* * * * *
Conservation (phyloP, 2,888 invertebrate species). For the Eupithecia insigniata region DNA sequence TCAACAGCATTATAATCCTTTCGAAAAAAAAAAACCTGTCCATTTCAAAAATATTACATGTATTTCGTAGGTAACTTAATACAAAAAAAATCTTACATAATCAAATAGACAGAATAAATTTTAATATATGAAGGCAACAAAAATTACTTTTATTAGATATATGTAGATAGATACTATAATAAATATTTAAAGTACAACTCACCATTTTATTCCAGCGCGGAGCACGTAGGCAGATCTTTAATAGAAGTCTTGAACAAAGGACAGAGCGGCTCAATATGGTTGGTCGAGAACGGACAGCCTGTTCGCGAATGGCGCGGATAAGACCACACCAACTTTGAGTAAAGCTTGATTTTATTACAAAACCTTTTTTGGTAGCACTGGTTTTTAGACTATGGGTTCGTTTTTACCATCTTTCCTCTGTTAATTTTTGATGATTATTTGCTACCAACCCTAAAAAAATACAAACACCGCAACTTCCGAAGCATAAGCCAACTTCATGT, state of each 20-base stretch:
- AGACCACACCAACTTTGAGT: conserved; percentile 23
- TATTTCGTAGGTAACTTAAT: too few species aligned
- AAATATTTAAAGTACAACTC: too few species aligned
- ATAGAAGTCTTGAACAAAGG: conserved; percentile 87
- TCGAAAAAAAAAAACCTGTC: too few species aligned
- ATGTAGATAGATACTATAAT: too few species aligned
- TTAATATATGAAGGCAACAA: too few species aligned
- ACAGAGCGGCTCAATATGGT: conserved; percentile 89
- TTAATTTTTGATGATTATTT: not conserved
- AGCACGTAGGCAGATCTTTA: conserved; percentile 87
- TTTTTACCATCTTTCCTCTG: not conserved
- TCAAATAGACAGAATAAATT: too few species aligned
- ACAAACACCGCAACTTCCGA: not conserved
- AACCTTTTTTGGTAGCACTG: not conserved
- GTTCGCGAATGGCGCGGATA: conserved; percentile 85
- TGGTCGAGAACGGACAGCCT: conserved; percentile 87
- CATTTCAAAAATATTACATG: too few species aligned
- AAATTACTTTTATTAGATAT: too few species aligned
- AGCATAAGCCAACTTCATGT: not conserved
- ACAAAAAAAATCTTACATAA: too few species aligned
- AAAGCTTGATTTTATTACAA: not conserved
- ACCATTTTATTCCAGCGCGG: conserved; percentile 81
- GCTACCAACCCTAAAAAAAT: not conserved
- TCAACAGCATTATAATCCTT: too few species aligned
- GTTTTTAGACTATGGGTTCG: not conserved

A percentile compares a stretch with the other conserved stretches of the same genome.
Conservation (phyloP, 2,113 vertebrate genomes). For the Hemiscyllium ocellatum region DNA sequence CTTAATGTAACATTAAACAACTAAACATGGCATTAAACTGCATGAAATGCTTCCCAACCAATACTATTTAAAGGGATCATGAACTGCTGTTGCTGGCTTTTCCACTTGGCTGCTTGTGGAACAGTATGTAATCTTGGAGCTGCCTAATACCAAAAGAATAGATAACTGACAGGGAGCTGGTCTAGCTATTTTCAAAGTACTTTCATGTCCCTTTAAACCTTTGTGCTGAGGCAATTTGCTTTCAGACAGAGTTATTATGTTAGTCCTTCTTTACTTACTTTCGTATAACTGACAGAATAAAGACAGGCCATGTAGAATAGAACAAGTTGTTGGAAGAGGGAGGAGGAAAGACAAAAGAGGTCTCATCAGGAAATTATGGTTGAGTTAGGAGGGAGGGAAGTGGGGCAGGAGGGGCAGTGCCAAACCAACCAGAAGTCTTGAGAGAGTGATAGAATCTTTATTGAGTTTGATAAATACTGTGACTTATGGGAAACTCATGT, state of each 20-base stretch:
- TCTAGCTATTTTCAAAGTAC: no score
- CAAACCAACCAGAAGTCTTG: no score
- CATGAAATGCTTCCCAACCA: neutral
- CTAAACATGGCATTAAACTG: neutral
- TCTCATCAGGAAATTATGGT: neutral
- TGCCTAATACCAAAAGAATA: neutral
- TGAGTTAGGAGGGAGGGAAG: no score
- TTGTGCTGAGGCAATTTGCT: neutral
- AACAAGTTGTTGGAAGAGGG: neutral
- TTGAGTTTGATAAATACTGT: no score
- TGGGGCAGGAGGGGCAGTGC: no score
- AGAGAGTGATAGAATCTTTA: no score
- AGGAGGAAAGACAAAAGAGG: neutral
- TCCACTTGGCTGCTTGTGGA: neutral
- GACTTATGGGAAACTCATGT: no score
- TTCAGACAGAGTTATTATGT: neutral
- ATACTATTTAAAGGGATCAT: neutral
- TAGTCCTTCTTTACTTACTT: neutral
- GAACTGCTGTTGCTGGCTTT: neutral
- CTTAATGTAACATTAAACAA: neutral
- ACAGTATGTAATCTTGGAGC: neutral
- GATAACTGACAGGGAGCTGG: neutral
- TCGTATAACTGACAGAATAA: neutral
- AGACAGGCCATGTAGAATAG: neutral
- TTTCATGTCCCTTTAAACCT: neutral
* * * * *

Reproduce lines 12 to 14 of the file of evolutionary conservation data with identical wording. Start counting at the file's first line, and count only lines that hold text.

- TTTTTACCATCTTTCCTCTG: not conserved
- TCAAATAGACAGAATAAATT: too few species aligned
- ACAAACACCGCAACTTCCGA: not conserved